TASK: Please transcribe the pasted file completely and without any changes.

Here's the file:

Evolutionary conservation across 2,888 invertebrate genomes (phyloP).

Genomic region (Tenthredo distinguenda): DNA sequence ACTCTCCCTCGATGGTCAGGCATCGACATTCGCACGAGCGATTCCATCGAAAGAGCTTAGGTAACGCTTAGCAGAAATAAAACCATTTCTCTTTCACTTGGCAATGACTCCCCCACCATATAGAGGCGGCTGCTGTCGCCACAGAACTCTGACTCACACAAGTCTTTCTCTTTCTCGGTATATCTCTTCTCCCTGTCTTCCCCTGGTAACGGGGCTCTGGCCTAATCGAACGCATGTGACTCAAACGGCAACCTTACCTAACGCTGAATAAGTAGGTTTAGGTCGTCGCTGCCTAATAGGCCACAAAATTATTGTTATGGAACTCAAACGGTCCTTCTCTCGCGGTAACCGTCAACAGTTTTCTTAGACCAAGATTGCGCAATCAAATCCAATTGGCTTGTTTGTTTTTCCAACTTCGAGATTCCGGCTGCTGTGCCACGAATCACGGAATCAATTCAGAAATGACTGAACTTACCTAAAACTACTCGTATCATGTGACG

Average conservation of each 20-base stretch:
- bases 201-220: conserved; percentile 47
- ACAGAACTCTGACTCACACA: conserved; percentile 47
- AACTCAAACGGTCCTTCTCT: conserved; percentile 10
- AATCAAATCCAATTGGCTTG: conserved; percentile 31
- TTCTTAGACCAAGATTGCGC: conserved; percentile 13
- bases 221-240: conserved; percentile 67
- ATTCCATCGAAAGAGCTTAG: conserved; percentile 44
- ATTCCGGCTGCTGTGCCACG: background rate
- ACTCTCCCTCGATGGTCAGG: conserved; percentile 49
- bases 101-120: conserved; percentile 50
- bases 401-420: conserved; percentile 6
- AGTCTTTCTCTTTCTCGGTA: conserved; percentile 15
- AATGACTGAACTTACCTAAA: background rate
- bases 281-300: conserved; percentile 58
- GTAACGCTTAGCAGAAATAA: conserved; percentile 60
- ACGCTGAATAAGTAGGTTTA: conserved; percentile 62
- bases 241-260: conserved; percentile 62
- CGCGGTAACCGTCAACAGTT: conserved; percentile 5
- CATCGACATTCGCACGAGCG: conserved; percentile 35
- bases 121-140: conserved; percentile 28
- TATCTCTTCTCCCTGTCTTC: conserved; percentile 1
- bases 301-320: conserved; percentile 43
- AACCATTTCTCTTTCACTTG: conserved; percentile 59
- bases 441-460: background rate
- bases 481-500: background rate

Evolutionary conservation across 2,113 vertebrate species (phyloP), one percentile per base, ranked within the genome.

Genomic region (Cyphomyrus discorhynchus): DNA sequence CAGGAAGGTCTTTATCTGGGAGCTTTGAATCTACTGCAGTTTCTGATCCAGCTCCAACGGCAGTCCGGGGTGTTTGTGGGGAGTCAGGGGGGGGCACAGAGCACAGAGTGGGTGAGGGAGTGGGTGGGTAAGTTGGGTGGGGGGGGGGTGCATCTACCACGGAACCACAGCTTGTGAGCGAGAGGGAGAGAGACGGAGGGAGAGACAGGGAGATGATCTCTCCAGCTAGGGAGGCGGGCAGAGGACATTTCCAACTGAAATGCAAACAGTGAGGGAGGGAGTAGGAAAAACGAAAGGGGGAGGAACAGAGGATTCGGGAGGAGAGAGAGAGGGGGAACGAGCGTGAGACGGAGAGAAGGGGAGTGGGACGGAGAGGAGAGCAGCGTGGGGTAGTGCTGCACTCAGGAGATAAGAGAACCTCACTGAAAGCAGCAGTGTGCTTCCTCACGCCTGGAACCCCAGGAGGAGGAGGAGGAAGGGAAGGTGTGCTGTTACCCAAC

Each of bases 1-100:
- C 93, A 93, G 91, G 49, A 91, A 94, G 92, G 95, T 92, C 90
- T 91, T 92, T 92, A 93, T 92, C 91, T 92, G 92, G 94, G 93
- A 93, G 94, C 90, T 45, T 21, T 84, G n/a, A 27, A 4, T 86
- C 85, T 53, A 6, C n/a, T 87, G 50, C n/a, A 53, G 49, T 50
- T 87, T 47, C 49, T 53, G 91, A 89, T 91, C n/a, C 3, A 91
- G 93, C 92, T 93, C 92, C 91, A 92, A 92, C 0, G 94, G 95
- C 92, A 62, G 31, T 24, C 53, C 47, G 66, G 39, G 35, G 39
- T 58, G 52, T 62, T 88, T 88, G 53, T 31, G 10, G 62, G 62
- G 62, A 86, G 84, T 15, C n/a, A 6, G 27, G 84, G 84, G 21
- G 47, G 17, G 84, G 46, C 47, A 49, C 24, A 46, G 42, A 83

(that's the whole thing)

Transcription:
Evolutionary conservation across 2,888 invertebrate genomes (phyloP).

Genomic region (Tenthredo distinguenda): DNA sequence ACTCTCCCTCGATGGTCAGGCATCGACATTCGCACGAGCGATTCCATCGAAAGAGCTTAGGTAACGCTTAGCAGAAATAAAACCATTTCTCTTTCACTTGGCAATGACTCCCCCACCATATAGAGGCGGCTGCTGTCGCCACAGAACTCTGACTCACACAAGTCTTTCTCTTTCTCGGTATATCTCTTCTCCCTGTCTTCCCCTGGTAACGGGGCTCTGGCCTAATCGAACGCATGTGACTCAAACGGCAACCTTACCTAACGCTGAATAAGTAGGTTTAGGTCGTCGCTGCCTAATAGGCCACAAAATTATTGTTATGGAACTCAAACGGTCCTTCTCTCGCGGTAACCGTCAACAGTTTTCTTAGACCAAGATTGCGCAATCAAATCCAATTGGCTTGTTTGTTTTTCCAACTTCGAGATTCCGGCTGCTGTGCCACGAATCACGGAATCAATTCAGAAATGACTGAACTTACCTAAAACTACTCGTATCATGTGACG

Average conservation of each 20-base stretch:
- bases 201-220: conserved; percentile 47
- ACAGAACTCTGACTCACACA: conserved; percentile 47
- AACTCAAACGGTCCTTCTCT: conserved; percentile 10
- AATCAAATCCAATTGGCTTG: conserved; percentile 31
- TTCTTAGACCAAGATTGCGC: conserved; percentile 13
- bases 221-240: conserved; percentile 67
- ATTCCATCGAAAGAGCTTAG: conserved; percentile 44
- ATTCCGGCTGCTGTGCCACG: background rate
- ACTCTCCCTCGATGGTCAGG: conserved; percentile 49
- bases 101-120: conserved; percentile 50
- bases 401-420: conserved; percentile 6
- AGTCTTTCTCTTTCTCGGTA: conserved; percentile 15
- AATGACTGAACTTACCTAAA: background rate
- bases 281-300: conserved; percentile 58
- GTAACGCTTAGCAGAAATAA: conserved; percentile 60
- ACGCTGAATAAGTAGGTTTA: conserved; percentile 62
- bases 241-260: conserved; percentile 62
- CGCGGTAACCGTCAACAGTT: conserved; percentile 5
- CATCGACATTCGCACGAGCG: conserved; percentile 35
- bases 121-140: conserved; percentile 28
- TATCTCTTCTCCCTGTCTTC: conserved; percentile 1
- bases 301-320: conserved; percentile 43
- AACCATTTCTCTTTCACTTG: conserved; percentile 59
- bases 441-460: background rate
- bases 481-500: background rate

Evolutionary conservation across 2,113 vertebrate species (phyloP), one percentile per base, ranked within the genome.

Genomic region (Cyphomyrus discorhynchus): DNA sequence CAGGAAGGTCTTTATCTGGGAGCTTTGAATCTACTGCAGTTTCTGATCCAGCTCCAACGGCAGTCCGGGGTGTTTGTGGGGAGTCAGGGGGGGGCACAGAGCACAGAGTGGGTGAGGGAGTGGGTGGGTAAGTTGGGTGGGGGGGGGGTGCATCTACCACGGAACCACAGCTTGTGAGCGAGAGGGAGAGAGACGGAGGGAGAGACAGGGAGATGATCTCTCCAGCTAGGGAGGCGGGCAGAGGACATTTCCAACTGAAATGCAAACAGTGAGGGAGGGAGTAGGAAAAACGAAAGGGGGAGGAACAGAGGATTCGGGAGGAGAGAGAGAGGGGGAACGAGCGTGAGACGGAGAGAAGGGGAGTGGGACGGAGAGGAGAGCAGCGTGGGGTAGTGCTGCACTCAGGAGATAAGAGAACCTCACTGAAAGCAGCAGTGTGCTTCCTCACGCCTGGAACCCCAGGAGGAGGAGGAGGAAGGGAAGGTGTGCTGTTACCCAAC

Each of bases 1-100:
- C 93, A 93, G 91, G 49, A 91, A 94, G 92, G 95, T 92, C 90
- T 91, T 92, T 92, A 93, T 92, C 91, T 92, G 92, G 94, G 93
- A 93, G 94, C 90, T 45, T 21, T 84, G n/a, A 27, A 4, T 86
- C 85, T 53, A 6, C n/a, T 87, G 50, C n/a, A 53, G 49, T 50
- T 87, T 47, C 49, T 53, G 91, A 89, T 91, C n/a, C 3, A 91
- G 93, C 92, T 93, C 92, C 91, A 92, A 92, C 0, G 94, G 95
- C 92, A 62, G 31, T 24, C 53, C 47, G 66, G 39, G 35, G 39
- T 58, G 52, T 62, T 88, T 88, G 53, T 31, G 10, G 62, G 62
- G 62, A 86, G 84, T 15, C n/a, A 6, G 27, G 84, G 84, G 21
- G 47, G 17, G 84, G 46, C 47, A 49, C 24, A 46, G 42, A 83